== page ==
VMDK file to LUN storage architecture has been the most usable scenario for years until VMware released Virtual Volumes in vSphere 6.0. In the case of an array with block access, own VMware file system – VMFS – was used -, and NFS was used for file storage. The array capacity was divided into LUNs or NFS-shares and presented ESXi hosts in the datastore form. Frequently, datastore is a large capacity storage housing numerous VMs. In fact, allocating a separate datastore for each VM is quite inconvenient and time-consuming in terms of administration.
With this approach, the VM storage maintenance operations are at the datastore level, and not at the Virtual Machine level. The operations like snapshots, replication, deduplication, encryption, etc. are performed at the storage level, thus being implemented faster with no use of compute and networking resources. The traditional VM storage technology described in vSphere is still supported. At once, Virtual Volumes (VVols) is an object containing VM files virtual disks and their derivatives.
This handy and at the same time advanced technology was integrated with StarWind Products, that I am about to implement.
Vsphere 6.0 or Higher
Just before configuring StarWind VVols, I have deployed a vSphere 6.5 Cluster of 2 ESXi hosts, each running a StarWind VM.
Being a part of StarWind Appliances, as well as VSAN from StarWind software, StarWind VVols provides the VVols functionality to VMware vSphere Cluster interacting as Storage Provider. VVols Datastores connected to vSphere Cluster are presented by StarWind Cluster Service that handles all the storage operations.
Deploying and configuring StarWind VVols
- To begin with, I install StarWind Cluster Service, which is a part of StarWind Product family.
- Step to configuring HA VVols datastore. Create a VVols-type target on both StarWind nodes. It’s mandatory to have them with the same Target Alias and Name specified.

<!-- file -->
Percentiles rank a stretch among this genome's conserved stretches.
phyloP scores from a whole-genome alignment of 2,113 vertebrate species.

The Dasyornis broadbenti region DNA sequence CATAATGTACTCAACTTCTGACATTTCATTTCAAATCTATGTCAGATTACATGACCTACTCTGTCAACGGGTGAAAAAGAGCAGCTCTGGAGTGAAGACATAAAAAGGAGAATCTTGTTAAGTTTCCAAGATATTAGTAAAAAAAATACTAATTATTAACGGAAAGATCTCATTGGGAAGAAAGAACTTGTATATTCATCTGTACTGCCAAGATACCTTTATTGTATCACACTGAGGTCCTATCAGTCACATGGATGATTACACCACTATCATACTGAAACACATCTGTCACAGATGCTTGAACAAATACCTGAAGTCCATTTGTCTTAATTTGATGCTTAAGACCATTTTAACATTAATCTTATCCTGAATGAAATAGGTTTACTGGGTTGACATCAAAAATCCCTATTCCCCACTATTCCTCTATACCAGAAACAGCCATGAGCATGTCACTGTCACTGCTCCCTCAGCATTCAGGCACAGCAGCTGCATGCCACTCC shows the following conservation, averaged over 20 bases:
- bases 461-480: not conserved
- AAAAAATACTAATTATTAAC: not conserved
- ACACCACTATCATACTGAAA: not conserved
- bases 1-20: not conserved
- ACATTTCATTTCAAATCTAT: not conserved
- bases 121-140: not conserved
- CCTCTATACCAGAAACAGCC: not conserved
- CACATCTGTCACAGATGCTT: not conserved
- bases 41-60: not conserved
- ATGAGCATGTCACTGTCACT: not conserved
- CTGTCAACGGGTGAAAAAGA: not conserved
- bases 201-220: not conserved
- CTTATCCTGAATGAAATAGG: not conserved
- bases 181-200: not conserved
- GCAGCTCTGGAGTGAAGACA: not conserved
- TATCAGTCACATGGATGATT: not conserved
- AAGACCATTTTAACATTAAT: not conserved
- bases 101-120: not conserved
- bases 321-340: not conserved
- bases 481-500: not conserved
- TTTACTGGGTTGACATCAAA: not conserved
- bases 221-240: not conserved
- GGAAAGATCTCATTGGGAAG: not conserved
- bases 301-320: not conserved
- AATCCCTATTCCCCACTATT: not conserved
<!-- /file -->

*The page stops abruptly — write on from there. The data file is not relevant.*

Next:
- Follow the technical paper to get done with the datastore, nodes, and containers in the right way. I don’t include the command line part of the configurations.
- By following the guidance, configure a StarWind storage Cluster specifying each of vSphere nodes. A single storage profile was created on each node specifying storage resources.
- The networks were configured in the usual for VSAN from StarWind way. Sync Channel and Heartbeat Channel were installed for Heartbeat and Data Channel handles the replication traffic. It’s mandatory to have at least 2 network connections to implement StarWind.
- Once the StarWind Cluster Service is configured, it is time to proceed with configuring VVols datastore in VMware vSphere. StarWind interacts as VASA provider having two connection options either via hostname or via MAC address. After having bound VASA provider to MAC address, the following output has been returned.
- The next point is iSCSI connections setup in vCenter. Connect with StarWind VVols as with traditional StarWind HA device. Go to Cluster -> Node -> Manage tab -> Storage and add the IP address to dynamic discovery. Ensure you have completed network discovery on each vSphere host.
- To register StarWind Storage Provider, go to vCenter -> Storage Providers and fill the new provider information with the StarWind VASA information. Now we have successfully connected the StarWind Storage.
- It is time to create a VVols Datastore. That has been done, as always, at Storage -> New Datastore tab. The storage configuration is finished.
StarWind VVols supports the creation of storage profiles. Basically, I have created three of them: Gold, Silver, and Bronze. Gold has fast SSD, L1 cache and Synchronous replication. For Silver, I have set HDDs, L1 and L2 caches, and Sync. For the Bronze tier, I required only Asynchronous replication with Snapshots and deduplication.
With the configuration described above, I found it easy and handy to implement VVols technology. Storage with VVols support allows simplifying procedure at the expense of its own hardware resources. There is no need to allocate space for VVols in advance, they are created automatically when performing storage operations with the VM like creation, cloning, or snapshotting. Using vSphere built-in policies, there is a possibility to respire and enjoy the storage management absolutely.